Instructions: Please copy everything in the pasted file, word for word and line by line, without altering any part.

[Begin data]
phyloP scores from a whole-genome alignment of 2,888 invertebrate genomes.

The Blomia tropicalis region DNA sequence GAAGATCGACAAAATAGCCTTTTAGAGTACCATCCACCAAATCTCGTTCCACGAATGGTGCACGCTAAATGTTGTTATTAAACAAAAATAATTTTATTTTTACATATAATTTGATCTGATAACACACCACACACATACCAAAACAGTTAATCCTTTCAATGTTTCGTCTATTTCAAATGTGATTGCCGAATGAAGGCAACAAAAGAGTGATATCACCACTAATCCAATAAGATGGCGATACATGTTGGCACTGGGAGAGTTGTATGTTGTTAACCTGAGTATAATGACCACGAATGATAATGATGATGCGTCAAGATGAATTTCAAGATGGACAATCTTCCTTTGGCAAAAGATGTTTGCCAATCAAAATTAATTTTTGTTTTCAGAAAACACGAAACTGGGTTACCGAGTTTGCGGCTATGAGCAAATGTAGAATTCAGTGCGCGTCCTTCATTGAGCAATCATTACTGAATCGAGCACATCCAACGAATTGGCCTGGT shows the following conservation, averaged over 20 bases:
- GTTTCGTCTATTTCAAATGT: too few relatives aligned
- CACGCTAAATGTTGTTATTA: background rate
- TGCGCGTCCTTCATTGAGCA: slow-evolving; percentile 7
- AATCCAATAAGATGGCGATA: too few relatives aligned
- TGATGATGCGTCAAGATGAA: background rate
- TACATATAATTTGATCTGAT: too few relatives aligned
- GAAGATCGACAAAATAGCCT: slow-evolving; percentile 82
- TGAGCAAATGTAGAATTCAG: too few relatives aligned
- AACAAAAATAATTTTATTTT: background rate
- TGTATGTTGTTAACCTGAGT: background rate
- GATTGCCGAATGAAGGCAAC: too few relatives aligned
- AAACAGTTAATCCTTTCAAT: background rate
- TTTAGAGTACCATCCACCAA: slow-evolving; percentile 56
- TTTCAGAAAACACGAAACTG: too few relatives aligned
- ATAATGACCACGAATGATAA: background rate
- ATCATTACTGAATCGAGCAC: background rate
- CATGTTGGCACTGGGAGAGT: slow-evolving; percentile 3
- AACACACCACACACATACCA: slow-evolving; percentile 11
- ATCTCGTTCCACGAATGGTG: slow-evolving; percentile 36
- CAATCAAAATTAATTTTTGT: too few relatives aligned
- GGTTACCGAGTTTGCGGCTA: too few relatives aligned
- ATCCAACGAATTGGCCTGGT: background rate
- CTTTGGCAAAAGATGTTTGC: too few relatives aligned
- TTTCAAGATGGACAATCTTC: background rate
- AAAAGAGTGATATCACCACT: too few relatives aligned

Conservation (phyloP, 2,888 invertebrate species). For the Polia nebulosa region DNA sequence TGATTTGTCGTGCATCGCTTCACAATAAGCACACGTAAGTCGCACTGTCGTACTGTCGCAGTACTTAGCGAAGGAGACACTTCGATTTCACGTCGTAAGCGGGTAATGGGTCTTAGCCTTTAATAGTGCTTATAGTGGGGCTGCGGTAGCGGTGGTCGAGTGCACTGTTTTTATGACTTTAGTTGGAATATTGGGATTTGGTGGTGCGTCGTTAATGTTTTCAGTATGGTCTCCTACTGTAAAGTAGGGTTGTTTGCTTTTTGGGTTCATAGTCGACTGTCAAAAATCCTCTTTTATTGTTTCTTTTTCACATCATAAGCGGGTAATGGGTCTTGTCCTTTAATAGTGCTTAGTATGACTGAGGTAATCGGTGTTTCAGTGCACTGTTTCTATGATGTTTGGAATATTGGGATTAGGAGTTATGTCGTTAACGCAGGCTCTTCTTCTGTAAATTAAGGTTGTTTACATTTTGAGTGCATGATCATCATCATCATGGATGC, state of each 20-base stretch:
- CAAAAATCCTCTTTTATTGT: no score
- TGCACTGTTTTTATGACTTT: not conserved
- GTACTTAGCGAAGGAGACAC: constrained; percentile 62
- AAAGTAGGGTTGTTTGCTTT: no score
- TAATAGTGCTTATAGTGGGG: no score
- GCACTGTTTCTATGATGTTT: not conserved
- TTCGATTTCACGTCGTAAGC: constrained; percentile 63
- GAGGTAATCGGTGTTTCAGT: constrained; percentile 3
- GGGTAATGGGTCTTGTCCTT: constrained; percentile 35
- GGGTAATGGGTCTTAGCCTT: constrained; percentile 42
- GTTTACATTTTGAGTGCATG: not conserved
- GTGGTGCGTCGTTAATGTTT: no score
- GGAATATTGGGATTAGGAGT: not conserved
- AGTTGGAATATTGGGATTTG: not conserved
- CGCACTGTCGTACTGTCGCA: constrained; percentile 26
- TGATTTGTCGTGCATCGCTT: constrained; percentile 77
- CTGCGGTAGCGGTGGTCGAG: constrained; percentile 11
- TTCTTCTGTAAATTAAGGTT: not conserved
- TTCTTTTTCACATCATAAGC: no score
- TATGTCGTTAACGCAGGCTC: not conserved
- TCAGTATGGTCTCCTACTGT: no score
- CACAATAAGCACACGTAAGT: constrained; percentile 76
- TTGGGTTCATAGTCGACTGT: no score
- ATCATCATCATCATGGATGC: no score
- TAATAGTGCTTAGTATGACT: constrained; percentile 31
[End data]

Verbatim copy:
phyloP scores from a whole-genome alignment of 2,888 invertebrate genomes.

The Blomia tropicalis region DNA sequence GAAGATCGACAAAATAGCCTTTTAGAGTACCATCCACCAAATCTCGTTCCACGAATGGTGCACGCTAAATGTTGTTATTAAACAAAAATAATTTTATTTTTACATATAATTTGATCTGATAACACACCACACACATACCAAAACAGTTAATCCTTTCAATGTTTCGTCTATTTCAAATGTGATTGCCGAATGAAGGCAACAAAAGAGTGATATCACCACTAATCCAATAAGATGGCGATACATGTTGGCACTGGGAGAGTTGTATGTTGTTAACCTGAGTATAATGACCACGAATGATAATGATGATGCGTCAAGATGAATTTCAAGATGGACAATCTTCCTTTGGCAAAAGATGTTTGCCAATCAAAATTAATTTTTGTTTTCAGAAAACACGAAACTGGGTTACCGAGTTTGCGGCTATGAGCAAATGTAGAATTCAGTGCGCGTCCTTCATTGAGCAATCATTACTGAATCGAGCACATCCAACGAATTGGCCTGGT shows the following conservation, averaged over 20 bases:
- GTTTCGTCTATTTCAAATGT: too few relatives aligned
- CACGCTAAATGTTGTTATTA: background rate
- TGCGCGTCCTTCATTGAGCA: slow-evolving; percentile 7
- AATCCAATAAGATGGCGATA: too few relatives aligned
- TGATGATGCGTCAAGATGAA: background rate
- TACATATAATTTGATCTGAT: too few relatives aligned
- GAAGATCGACAAAATAGCCT: slow-evolving; percentile 82
- TGAGCAAATGTAGAATTCAG: too few relatives aligned
- AACAAAAATAATTTTATTTT: background rate
- TGTATGTTGTTAACCTGAGT: background rate
- GATTGCCGAATGAAGGCAAC: too few relatives aligned
- AAACAGTTAATCCTTTCAAT: background rate
- TTTAGAGTACCATCCACCAA: slow-evolving; percentile 56
- TTTCAGAAAACACGAAACTG: too few relatives aligned
- ATAATGACCACGAATGATAA: background rate
- ATCATTACTGAATCGAGCAC: background rate
- CATGTTGGCACTGGGAGAGT: slow-evolving; percentile 3
- AACACACCACACACATACCA: slow-evolving; percentile 11
- ATCTCGTTCCACGAATGGTG: slow-evolving; percentile 36
- CAATCAAAATTAATTTTTGT: too few relatives aligned
- GGTTACCGAGTTTGCGGCTA: too few relatives aligned
- ATCCAACGAATTGGCCTGGT: background rate
- CTTTGGCAAAAGATGTTTGC: too few relatives aligned
- TTTCAAGATGGACAATCTTC: background rate
- AAAAGAGTGATATCACCACT: too few relatives aligned

Conservation (phyloP, 2,888 invertebrate species). For the Polia nebulosa region DNA sequence TGATTTGTCGTGCATCGCTTCACAATAAGCACACGTAAGTCGCACTGTCGTACTGTCGCAGTACTTAGCGAAGGAGACACTTCGATTTCACGTCGTAAGCGGGTAATGGGTCTTAGCCTTTAATAGTGCTTATAGTGGGGCTGCGGTAGCGGTGGTCGAGTGCACTGTTTTTATGACTTTAGTTGGAATATTGGGATTTGGTGGTGCGTCGTTAATGTTTTCAGTATGGTCTCCTACTGTAAAGTAGGGTTGTTTGCTTTTTGGGTTCATAGTCGACTGTCAAAAATCCTCTTTTATTGTTTCTTTTTCACATCATAAGCGGGTAATGGGTCTTGTCCTTTAATAGTGCTTAGTATGACTGAGGTAATCGGTGTTTCAGTGCACTGTTTCTATGATGTTTGGAATATTGGGATTAGGAGTTATGTCGTTAACGCAGGCTCTTCTTCTGTAAATTAAGGTTGTTTACATTTTGAGTGCATGATCATCATCATCATGGATGC, state of each 20-base stretch:
- CAAAAATCCTCTTTTATTGT: no score
- TGCACTGTTTTTATGACTTT: not conserved
- GTACTTAGCGAAGGAGACAC: constrained; percentile 62
- AAAGTAGGGTTGTTTGCTTT: no score
- TAATAGTGCTTATAGTGGGG: no score
- GCACTGTTTCTATGATGTTT: not conserved
- TTCGATTTCACGTCGTAAGC: constrained; percentile 63
- GAGGTAATCGGTGTTTCAGT: constrained; percentile 3
- GGGTAATGGGTCTTGTCCTT: constrained; percentile 35
- GGGTAATGGGTCTTAGCCTT: constrained; percentile 42
- GTTTACATTTTGAGTGCATG: not conserved
- GTGGTGCGTCGTTAATGTTT: no score
- GGAATATTGGGATTAGGAGT: not conserved
- AGTTGGAATATTGGGATTTG: not conserved
- CGCACTGTCGTACTGTCGCA: constrained; percentile 26
- TGATTTGTCGTGCATCGCTT: constrained; percentile 77
- CTGCGGTAGCGGTGGTCGAG: constrained; percentile 11
- TTCTTCTGTAAATTAAGGTT: not conserved
- TTCTTTTTCACATCATAAGC: no score
- TATGTCGTTAACGCAGGCTC: not conserved
- TCAGTATGGTCTCCTACTGT: no score
- CACAATAAGCACACGTAAGT: constrained; percentile 76
- TTGGGTTCATAGTCGACTGT: no score
- ATCATCATCATCATGGATGC: no score
- TAATAGTGCTTAGTATGACT: constrained; percentile 31